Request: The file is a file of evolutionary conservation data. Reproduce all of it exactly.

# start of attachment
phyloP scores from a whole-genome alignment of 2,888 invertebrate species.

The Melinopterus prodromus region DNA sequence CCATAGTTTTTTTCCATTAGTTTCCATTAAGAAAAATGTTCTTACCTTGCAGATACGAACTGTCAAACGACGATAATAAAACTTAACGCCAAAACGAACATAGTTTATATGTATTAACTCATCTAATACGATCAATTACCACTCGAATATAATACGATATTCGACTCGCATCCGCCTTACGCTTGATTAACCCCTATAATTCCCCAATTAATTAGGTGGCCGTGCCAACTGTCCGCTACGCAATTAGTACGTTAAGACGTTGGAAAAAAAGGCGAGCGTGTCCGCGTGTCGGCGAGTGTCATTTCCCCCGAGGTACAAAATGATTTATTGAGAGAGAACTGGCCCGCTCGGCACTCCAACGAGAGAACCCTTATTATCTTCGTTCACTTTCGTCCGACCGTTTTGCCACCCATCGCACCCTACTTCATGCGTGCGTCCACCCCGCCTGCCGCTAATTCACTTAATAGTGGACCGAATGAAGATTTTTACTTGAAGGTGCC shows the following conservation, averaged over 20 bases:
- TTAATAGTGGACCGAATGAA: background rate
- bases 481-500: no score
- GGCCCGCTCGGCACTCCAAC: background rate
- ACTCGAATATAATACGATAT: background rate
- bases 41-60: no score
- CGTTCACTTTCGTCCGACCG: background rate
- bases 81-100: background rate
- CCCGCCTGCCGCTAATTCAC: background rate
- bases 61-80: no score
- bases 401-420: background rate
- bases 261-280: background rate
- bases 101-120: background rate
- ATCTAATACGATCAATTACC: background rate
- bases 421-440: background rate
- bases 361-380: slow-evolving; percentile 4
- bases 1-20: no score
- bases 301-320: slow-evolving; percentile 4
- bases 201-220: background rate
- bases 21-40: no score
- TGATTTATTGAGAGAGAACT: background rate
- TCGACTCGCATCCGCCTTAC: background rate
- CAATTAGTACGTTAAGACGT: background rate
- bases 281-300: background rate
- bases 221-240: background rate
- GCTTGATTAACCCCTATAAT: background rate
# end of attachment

phyloP scores from a whole-genome alignment of 2,888 invertebrate species.

The Melinopterus prodromus region DNA sequence CCATAGTTTTTTTCCATTAGTTTCCATTAAGAAAAATGTTCTTACCTTGCAGATACGAACTGTCAAACGACGATAATAAAACTTAACGCCAAAACGAACATAGTTTATATGTATTAACTCATCTAATACGATCAATTACCACTCGAATATAATACGATATTCGACTCGCATCCGCCTTACGCTTGATTAACCCCTATAATTCCCCAATTAATTAGGTGGCCGTGCCAACTGTCCGCTACGCAATTAGTACGTTAAGACGTTGGAAAAAAAGGCGAGCGTGTCCGCGTGTCGGCGAGTGTCATTTCCCCCGAGGTACAAAATGATTTATTGAGAGAGAACTGGCCCGCTCGGCACTCCAACGAGAGAACCCTTATTATCTTCGTTCACTTTCGTCCGACCGTTTTGCCACCCATCGCACCCTACTTCATGCGTGCGTCCACCCCGCCTGCCGCTAATTCACTTAATAGTGGACCGAATGAAGATTTTTACTTGAAGGTGCC shows the following conservation, averaged over 20 bases:
- TTAATAGTGGACCGAATGAA: background rate
- bases 481-500: no score
- GGCCCGCTCGGCACTCCAAC: background rate
- ACTCGAATATAATACGATAT: background rate
- bases 41-60: no score
- CGTTCACTTTCGTCCGACCG: background rate
- bases 81-100: background rate
- CCCGCCTGCCGCTAATTCAC: background rate
- bases 61-80: no score
- bases 401-420: background rate
- bases 261-280: background rate
- bases 101-120: background rate
- ATCTAATACGATCAATTACC: background rate
- bases 421-440: background rate
- bases 361-380: slow-evolving; percentile 4
- bases 1-20: no score
- bases 301-320: slow-evolving; percentile 4
- bases 201-220: background rate
- bases 21-40: no score
- TGATTTATTGAGAGAGAACT: background rate
- TCGACTCGCATCCGCCTTAC: background rate
- CAATTAGTACGTTAAGACGT: background rate
- bases 281-300: background rate
- bases 221-240: background rate
- GCTTGATTAACCCCTATAAT: background rate